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smocohibaAuthor Commented:
Thanks - any recommendation on monitoring software?

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DavidLHCommented:
In ethereal what are the source IP addresses of the ARP packets?  Are they all coming from the same computer or from different computers?

If they are all coming from the same computer make sure to virus scan that computer.

Also is there any organization to the ARP requests, one time I saw a virus Arping for sequential addresses.
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giltjrCommented:
Honestly I am not sure of any packages that will do this.  You know I think I found a idea for a new product.  All I need to do is learn how to program under Windows. :)
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btassureConnect With a Mentor Commented:
There is one.

netstat -ano in windows xp will list the connections available, their states and the process id that is using them (which you can compare to task manager for the service/application name)

if it is running as part of an svchost then type tasklist /svc in a command prompt to show what tasks are running within each svchost and possibly disable extraneous software.
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giltjrCommented:
The netstat -ano will not work.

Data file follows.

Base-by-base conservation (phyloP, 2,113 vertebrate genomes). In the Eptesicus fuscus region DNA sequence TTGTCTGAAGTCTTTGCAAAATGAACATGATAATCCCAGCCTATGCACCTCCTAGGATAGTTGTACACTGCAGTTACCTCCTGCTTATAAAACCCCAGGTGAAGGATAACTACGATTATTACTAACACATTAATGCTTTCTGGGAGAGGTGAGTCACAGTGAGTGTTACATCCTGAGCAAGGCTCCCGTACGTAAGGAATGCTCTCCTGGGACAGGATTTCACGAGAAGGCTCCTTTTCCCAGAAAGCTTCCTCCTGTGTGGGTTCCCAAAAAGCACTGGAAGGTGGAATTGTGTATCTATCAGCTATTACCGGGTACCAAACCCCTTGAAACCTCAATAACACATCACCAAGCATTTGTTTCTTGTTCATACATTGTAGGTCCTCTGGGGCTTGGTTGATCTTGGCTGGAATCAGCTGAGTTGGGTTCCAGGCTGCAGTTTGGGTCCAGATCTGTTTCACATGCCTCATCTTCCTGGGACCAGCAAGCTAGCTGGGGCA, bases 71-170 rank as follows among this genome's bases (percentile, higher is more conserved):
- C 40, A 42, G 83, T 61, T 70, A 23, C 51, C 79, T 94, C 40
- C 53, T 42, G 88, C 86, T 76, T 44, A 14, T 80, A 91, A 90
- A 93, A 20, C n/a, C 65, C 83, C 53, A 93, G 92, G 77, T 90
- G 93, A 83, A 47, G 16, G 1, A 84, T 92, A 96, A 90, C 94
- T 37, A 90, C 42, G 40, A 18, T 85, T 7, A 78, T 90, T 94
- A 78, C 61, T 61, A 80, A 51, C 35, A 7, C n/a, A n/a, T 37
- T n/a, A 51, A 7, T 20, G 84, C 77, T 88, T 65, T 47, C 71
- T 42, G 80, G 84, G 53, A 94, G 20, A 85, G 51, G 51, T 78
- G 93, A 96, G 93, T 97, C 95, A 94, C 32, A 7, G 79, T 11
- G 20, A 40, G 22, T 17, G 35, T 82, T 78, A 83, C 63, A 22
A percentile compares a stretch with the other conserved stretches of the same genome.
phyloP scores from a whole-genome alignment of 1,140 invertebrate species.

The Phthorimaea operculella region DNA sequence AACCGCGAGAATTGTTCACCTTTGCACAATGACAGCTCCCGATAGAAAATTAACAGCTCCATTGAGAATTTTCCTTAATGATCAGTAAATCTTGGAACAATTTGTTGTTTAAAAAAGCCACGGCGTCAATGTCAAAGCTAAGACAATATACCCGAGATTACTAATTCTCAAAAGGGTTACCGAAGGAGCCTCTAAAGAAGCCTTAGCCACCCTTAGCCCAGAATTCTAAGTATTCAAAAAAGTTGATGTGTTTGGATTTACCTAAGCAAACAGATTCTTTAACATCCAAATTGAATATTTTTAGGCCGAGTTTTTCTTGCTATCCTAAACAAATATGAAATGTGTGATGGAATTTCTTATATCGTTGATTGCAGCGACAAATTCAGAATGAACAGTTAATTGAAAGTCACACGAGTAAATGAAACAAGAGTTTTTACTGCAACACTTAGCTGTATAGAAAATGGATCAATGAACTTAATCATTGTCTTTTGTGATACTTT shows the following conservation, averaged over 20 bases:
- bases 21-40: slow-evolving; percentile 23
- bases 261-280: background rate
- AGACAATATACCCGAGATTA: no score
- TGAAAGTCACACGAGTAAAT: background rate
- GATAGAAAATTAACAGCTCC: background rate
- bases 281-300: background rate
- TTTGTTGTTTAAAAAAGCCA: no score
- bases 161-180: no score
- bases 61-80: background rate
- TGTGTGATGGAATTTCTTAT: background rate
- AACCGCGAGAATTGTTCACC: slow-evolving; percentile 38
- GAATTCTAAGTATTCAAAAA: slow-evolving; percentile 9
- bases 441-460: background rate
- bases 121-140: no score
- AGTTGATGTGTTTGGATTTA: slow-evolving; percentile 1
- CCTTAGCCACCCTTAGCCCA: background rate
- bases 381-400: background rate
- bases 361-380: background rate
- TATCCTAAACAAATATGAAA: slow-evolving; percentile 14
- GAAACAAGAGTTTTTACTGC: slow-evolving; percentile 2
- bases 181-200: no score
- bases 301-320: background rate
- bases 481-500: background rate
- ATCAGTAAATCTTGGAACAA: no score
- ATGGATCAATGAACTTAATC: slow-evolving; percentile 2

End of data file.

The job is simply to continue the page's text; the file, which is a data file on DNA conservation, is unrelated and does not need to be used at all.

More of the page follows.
First this command shows open TCP and or UDP connection, which ARP does not have.

Second unless somebody has written a low level IP based application the IP stack issues ARP's, not an task.  The same is true with other functions like dns name resolution.  The IP stack handles this.

An ARP does not require an open UDP or TCP connection and so you can't tell.  Example:  try doing a netstat -ano while issuing a ping with the -t option.  You don't see ping in the list because it does not have a TCP or UDP connection active.

Some IP function will not show up in a netstat  command, like arp, ping, and even dns lookups because they don't invlove a TCP connection and they don't invlove listening for a UDP repsonse on a specific port.
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btassureCommented:
Sorry, I misread your original post. I thought you were referring to TCP data rather than IP. My bad :o)
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giltjrConnect With a Mentor Commented:
Actually thinking about it some more doing a netstat -ano may help.  

If whatever is doing this does have a TCP or UPD socket open, it should stand out like a sore thumb as it he should see something that has a localaddress equal to one of the offending IP address.  

It whatever is doing this is just sending out ARP's, then netstat will not help and I am not sure what might.

So go ahead and do the netstat -ano like btassure suggests and see if there is anything with a socket open with one of the offending IP addresses.
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btassureCommented:
:oD
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sachulinuxConnect With a Mentor Commented:
Try to replace lan card and make sure you disable on board lan card.
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jrtallCommented:
Have same quandry, did you find an answer to this question?
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smocohibaAuthor Commented:
Unfortunately no - client was unwilling to investigate the issue further with us.  They may have resolved on their own or with another vendor